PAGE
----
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Approval revoked for French Valley power plantApproval revoked for French Valley power plant

The Riverside County Airport Land Use Commission (ALUC) decided Aug. 13 that its approval of a proposed power plant adjacent to French Valley Airport in Riverside County, Calif., was no longer valid.

AOPA, the California Pilots Association, the California Department of Transportation Division of Aeronautics, and area residents and pilots had expressed concerns about the plan. AOPA told the county on Aug. 10 that the proposed plant could create turbulence in the traffic pattern and introduce a hazard to aircraft, and requested that the report address the issue of turbulence and exhaust plumes as they would affect aircraft in the pattern.

The commission had issued a finding in 2008 that the 360-megawatt project the developer was then proposing was consistent with the airport land-use compatibility plan; under California law, a project of that size would then be examined by the California Energy Commission. When the developer changed its plans to a 49-megawatt plant, the project dropped below the 50-megawatt threshold that would trigger a California Energy Commission review. As a result, the county has become the lead agency responsible for considering the environmental impact of the proposed plant.

At the Aug. 13 meeting, the ALUC decided that because its letter of consistent use had been for the 360-megawatt plant, the ruling was moot—the 49-megawatt plant currently being proposed has not been considered by the commission. The ALUC will consider the proposal after the county planning department issues a draft environmental impact report.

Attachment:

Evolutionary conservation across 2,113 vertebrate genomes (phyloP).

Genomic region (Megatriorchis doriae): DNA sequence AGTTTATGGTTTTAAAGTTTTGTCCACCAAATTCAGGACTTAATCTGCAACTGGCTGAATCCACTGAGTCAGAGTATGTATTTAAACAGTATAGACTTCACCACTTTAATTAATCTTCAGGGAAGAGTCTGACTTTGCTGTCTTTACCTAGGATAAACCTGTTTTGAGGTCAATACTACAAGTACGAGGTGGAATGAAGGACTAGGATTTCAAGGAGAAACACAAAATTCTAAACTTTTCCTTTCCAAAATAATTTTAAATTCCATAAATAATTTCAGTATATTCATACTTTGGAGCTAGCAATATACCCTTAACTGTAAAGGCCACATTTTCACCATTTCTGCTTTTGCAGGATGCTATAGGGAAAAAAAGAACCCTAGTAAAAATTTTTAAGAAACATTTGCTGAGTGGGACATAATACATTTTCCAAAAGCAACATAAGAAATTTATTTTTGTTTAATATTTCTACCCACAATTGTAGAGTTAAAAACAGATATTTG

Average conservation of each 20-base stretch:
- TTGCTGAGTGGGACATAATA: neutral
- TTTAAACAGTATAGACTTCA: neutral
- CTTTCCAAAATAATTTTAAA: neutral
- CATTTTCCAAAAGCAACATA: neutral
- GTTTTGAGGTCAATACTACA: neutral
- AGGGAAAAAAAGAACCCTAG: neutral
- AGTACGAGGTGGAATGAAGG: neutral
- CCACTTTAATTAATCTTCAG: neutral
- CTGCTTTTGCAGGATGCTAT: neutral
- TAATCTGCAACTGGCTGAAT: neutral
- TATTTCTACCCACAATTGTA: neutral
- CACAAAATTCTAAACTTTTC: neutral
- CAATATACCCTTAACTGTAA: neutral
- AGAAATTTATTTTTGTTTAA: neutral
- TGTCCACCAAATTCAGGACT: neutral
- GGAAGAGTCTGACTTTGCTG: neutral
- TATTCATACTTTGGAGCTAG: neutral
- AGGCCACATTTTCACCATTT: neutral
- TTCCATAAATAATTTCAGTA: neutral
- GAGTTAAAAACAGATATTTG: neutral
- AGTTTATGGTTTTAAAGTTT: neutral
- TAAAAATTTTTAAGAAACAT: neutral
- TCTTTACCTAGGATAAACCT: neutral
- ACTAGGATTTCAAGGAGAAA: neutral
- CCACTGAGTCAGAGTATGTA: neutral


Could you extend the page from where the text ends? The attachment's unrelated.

“While this is not a guarantee that the plant will not be constructed adjacent to the airport, it does provide an opportunity to take a closer look at the effect of exhaust plumes on aircraft overflights and expand the data available to land-use planners as they choose the sites for energy facilities,” said AOPA Manager of Airport Policy John Collins.

While the FAA determined that the height of the associated exhaust stack does not create a hazard to navigable airspace, the agency is not required to evaluate the effects of exhaust plumes on navigable airspace. The proposed plant would be 1,685 feet east of Runway 18/38 and would create light turbulence on the downwind leg of the traffic pattern for Runway 18, according to the energy company hoping to develop it.

Topics: Advocacy

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